Franchise Seekers Should Go into the Discovery Process With Eyes Wide Open
Every industry has its black sheep story or warts. Franchising is no exception. There may even be more disdain for franchising due to stories about people who had terrible experiences as franchise owners. But these black eyes tend to be rare occurrences. Just like negative Amazon or Yelp reviews, it is far more interesting to yell from the rooftops when unhappy with something. But it is essential to understand the downsides of franchising and discuss reasons why a franchise can go down in flames.
1. Franchisee Success is not Written in Stone
Owning a franchise is risky business. There are grim statistics about the failure rate of entrepreneur businesses making it through the first year. How do franchises stack up against that? Item 20 of the Franchise Disclosure Document (FDD) will list all franchise owners. It’s important to note how many have ceased operating or were terminated. With an older franchise, you could have a high rate of owners who retired after renewing their agreement two or even three times, and now they are done. That is quite different from someone who bought into the system and never got up and running. If you are working with a young franchise with very few owners, that adds to the risk of that franchise since there is limited proven history.
2. A Non-Disparagement Clause Could Hide Facts
Buried in the franchise agreement along with a non-compete could be a non-disparagement clause. This states that you will not say anything negative about the company, their service, etc. This is a problem since one of the most important steps in franchising is the validation process. During validation, you can speak to franchise owners past and present to discuss their experience with that franchise. If you reach out to a franchise owner who signed a non-disparagement clause, he may not return your call or your conversation might be quite benign without the insight you deserve.
3. There’s a Lack of Control
As a franchise business owner, there are areas out of your control that can impact your business. Management changes, acquisitions, supply chain issues, marketing strategy tactics, consumer habits, and of course, labor market concerns are just a few examples that can keep you awake at night. Unlike independent business owners, franchise owners have no authority over unforeseen changes or how the franchisor runs the system.
4. It’s Time Consuming
Franchising is an awards process. It is not a selling situation. Be mindful that it is still critical to the franchisor to keep the puzzle pieces moving to grow and scale the overall company. Once you commit yourself to digging into a few concepts, be mindful of deadlines. Concept review is a timely process, especially if you are working full-time. You will have calls that can last up to an hour, videos to watch, and owners to speak to when it comes time for validation.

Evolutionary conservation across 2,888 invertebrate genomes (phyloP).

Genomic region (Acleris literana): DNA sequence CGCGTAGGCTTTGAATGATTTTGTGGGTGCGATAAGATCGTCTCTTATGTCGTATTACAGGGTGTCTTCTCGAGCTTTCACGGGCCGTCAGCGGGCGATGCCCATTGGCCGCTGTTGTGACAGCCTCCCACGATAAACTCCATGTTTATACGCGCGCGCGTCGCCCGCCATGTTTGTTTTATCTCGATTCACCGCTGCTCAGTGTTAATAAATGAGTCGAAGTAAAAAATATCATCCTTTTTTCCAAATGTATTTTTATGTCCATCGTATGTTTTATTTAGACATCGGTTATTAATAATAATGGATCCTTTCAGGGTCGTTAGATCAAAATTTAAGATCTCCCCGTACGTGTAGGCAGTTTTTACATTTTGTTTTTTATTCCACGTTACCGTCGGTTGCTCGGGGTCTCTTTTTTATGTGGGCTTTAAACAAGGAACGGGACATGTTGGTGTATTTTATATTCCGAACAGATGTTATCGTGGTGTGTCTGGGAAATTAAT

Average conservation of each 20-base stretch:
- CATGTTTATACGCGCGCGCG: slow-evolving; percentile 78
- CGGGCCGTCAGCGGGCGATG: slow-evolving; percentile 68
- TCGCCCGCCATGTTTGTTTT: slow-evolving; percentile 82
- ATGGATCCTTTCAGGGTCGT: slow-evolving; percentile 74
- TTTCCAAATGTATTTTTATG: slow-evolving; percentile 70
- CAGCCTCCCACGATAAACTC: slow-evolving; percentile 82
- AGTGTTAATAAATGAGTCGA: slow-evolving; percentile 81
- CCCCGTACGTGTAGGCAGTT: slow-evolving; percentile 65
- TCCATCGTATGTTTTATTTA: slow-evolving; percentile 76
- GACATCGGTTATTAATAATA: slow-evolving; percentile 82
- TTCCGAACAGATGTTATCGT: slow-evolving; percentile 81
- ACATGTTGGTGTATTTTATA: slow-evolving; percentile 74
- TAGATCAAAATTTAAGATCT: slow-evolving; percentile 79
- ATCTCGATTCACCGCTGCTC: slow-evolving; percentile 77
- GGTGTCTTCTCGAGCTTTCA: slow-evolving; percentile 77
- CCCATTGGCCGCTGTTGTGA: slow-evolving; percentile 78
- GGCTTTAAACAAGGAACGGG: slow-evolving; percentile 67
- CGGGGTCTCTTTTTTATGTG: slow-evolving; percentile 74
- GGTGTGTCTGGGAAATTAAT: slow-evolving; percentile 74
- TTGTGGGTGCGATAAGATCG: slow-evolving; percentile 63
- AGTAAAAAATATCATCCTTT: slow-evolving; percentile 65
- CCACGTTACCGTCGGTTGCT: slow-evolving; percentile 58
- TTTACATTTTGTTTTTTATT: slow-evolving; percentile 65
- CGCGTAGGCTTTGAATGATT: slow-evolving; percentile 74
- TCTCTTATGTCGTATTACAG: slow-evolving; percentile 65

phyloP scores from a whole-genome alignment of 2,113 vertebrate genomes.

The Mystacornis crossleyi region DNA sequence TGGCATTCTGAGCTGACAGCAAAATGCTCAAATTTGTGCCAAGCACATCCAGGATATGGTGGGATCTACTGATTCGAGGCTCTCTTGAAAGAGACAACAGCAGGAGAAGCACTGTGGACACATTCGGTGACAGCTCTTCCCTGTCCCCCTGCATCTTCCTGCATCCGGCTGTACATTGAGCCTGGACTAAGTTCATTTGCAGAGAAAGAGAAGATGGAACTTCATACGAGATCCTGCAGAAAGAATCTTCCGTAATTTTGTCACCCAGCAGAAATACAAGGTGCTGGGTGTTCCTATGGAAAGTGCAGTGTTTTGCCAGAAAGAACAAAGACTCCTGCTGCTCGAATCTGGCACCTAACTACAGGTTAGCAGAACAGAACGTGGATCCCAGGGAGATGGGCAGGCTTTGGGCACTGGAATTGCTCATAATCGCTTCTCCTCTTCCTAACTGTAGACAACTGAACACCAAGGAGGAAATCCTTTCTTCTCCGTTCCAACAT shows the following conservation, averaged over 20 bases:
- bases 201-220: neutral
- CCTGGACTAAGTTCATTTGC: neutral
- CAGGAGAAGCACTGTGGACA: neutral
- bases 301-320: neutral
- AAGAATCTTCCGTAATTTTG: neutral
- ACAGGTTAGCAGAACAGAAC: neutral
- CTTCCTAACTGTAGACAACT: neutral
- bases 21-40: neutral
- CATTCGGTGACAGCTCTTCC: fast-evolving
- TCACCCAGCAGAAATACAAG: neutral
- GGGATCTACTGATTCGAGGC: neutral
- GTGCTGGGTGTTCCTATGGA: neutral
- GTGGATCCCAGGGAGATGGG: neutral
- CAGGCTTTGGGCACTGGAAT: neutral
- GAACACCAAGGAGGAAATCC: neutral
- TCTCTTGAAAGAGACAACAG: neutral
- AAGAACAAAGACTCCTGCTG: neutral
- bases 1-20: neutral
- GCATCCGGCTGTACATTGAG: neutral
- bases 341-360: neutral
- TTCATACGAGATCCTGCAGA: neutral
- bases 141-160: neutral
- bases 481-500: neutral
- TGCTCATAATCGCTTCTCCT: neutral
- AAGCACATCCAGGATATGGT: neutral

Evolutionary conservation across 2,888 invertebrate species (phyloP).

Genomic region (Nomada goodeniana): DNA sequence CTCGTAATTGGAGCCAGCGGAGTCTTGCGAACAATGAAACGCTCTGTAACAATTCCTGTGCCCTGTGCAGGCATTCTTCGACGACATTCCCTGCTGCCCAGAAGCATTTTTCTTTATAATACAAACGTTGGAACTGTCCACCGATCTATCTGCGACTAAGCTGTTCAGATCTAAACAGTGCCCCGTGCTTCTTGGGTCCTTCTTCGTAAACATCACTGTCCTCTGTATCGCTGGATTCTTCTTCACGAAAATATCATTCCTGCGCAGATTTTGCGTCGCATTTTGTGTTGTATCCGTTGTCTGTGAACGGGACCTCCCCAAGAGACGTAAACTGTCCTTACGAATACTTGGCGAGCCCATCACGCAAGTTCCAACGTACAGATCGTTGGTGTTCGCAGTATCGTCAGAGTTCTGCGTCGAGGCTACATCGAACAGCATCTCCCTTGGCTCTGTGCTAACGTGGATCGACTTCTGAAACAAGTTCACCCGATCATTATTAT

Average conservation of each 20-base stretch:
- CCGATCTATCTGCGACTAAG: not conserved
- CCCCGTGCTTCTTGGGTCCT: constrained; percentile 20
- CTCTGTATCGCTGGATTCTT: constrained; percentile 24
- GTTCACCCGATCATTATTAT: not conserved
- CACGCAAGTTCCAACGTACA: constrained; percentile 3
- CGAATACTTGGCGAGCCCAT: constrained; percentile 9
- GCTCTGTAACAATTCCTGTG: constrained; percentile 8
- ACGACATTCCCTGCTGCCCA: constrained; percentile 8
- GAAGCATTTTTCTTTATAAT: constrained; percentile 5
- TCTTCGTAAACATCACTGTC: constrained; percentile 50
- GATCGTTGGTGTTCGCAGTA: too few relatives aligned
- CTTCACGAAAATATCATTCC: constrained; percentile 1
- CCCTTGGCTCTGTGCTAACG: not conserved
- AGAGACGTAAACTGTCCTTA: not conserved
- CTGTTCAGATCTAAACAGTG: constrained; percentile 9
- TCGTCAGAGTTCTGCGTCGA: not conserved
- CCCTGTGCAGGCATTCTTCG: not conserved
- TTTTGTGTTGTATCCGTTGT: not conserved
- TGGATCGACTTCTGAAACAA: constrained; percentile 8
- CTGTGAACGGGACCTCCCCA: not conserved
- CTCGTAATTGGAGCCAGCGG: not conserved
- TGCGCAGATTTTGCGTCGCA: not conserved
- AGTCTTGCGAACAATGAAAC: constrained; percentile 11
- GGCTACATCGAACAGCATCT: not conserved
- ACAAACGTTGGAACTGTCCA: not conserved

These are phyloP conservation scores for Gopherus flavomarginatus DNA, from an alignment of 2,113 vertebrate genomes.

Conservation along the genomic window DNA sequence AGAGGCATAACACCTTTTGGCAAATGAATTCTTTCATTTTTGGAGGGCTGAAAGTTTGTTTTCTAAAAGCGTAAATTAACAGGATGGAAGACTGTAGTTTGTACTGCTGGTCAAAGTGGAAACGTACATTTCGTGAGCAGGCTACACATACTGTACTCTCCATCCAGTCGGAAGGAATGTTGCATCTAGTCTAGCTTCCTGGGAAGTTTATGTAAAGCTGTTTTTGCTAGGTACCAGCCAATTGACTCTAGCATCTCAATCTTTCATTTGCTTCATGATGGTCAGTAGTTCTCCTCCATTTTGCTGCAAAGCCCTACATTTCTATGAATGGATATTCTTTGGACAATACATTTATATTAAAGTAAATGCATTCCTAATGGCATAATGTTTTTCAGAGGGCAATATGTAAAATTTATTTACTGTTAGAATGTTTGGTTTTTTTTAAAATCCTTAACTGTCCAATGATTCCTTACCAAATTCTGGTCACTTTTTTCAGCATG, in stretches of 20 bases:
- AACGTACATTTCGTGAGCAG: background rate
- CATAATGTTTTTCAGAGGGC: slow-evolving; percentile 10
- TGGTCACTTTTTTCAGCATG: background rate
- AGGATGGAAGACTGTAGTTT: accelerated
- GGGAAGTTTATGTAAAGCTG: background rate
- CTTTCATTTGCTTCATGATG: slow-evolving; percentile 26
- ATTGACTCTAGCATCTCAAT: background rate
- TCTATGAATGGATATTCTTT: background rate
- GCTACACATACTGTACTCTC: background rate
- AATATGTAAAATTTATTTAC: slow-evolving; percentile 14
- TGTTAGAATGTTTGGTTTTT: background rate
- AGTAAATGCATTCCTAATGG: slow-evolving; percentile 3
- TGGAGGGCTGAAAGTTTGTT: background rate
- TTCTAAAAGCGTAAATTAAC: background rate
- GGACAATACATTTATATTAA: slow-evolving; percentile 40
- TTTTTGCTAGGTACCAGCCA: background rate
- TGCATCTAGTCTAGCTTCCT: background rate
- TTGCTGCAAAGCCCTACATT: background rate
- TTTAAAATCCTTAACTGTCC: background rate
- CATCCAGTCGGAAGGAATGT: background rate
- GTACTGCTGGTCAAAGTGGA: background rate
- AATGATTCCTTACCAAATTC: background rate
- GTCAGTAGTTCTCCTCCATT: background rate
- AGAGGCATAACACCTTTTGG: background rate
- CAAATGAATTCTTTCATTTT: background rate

As it becomes clear that you are getting more serious about a brand, enlist a franchise attorney to review the FDD and Franchise Agreement so you can move through that process appropriately. Check the wording, and see if there is an expiration to that offer. That is not a heavy-handed sales trick. If you do not decide within that timeframe, then the franchisor has the right to award your territory to someone else.
Franchising is not all doom and gloom, but investors should be armed with knowledge and understand the downsides.
5. You Will be Accountable
Following is text from a Franchise Agreement:
“WE REQUIRE THE FRANCHISEE AND THEIR SPOUSE TO EXECUTE A PERSONAL GUARANTY MAKING SUCH SPOUSE JOINTLY AND SEVERALLY LIABLE FOR ALL OBLIGATIONS OF THE FRANCHISEE UNDER THE FRANCHISE AGREEMENT, WHETHER OR NOT SUCH SPOUSE IS INVOLVED IN THE OPERATION OF THE FRANCHISE BUSINESS. THIS PLACES THE PERSONAL ASSETS OF THE FRANCHISE OWNER AND THEIR SPOUSE AT RISK.”
This text is in caps to denote the seriousness of the statement and the contract that you are about to sign. It should not be taken lightly, and an attorney should review this document thoroughly. This is not a boilerplate statement. This is easily enforceable and can cause devastation in the form of bankruptcy or worse, such as losing your home.
It does not matter if you create an LLC, S-Corp, or C-Corp. This is a personal guarantee that if you do not meet the financial obligations stated in the agreement, the franchisor can take your franchise away, put a lien on your home and garnish the wages of your spouse. You are thinking…why would anyone sign this? Because it is not something that a franchisor wants to enforce. If they do, then it must be disclosed in Item 3 of the FDD.
In your franchise discovery process, look for warning signs. For example, if the franchisor has several lawsuits against franchisees for lack of royalty payments or failure to open territories in the agreed timeframe, it’s worrisome. A laundry list of lawsuits shows that there is a problem within the system itself and the franchisor isn’t skilled at handling disputes.
Franchising is not all doom and gloom, but investors should be armed with knowledge and understand the downsides. There are more than 650,000 franchise owners in the United States, and it continues to be an incredible source of income and stability to our economic growth.
Go into the franchise discovery process with your eyes wide open. Be sure to have a reputable franchise attorney by your side, guidance from a knowledgeable franchise consultant, and a CPA who can help you strategize for success.
“The truth hurts. And much more than love, kindness, or any of these warm feelings you’re so fond of, truth is beauty, and the thing that will set you free.” ― A.D. Aliwat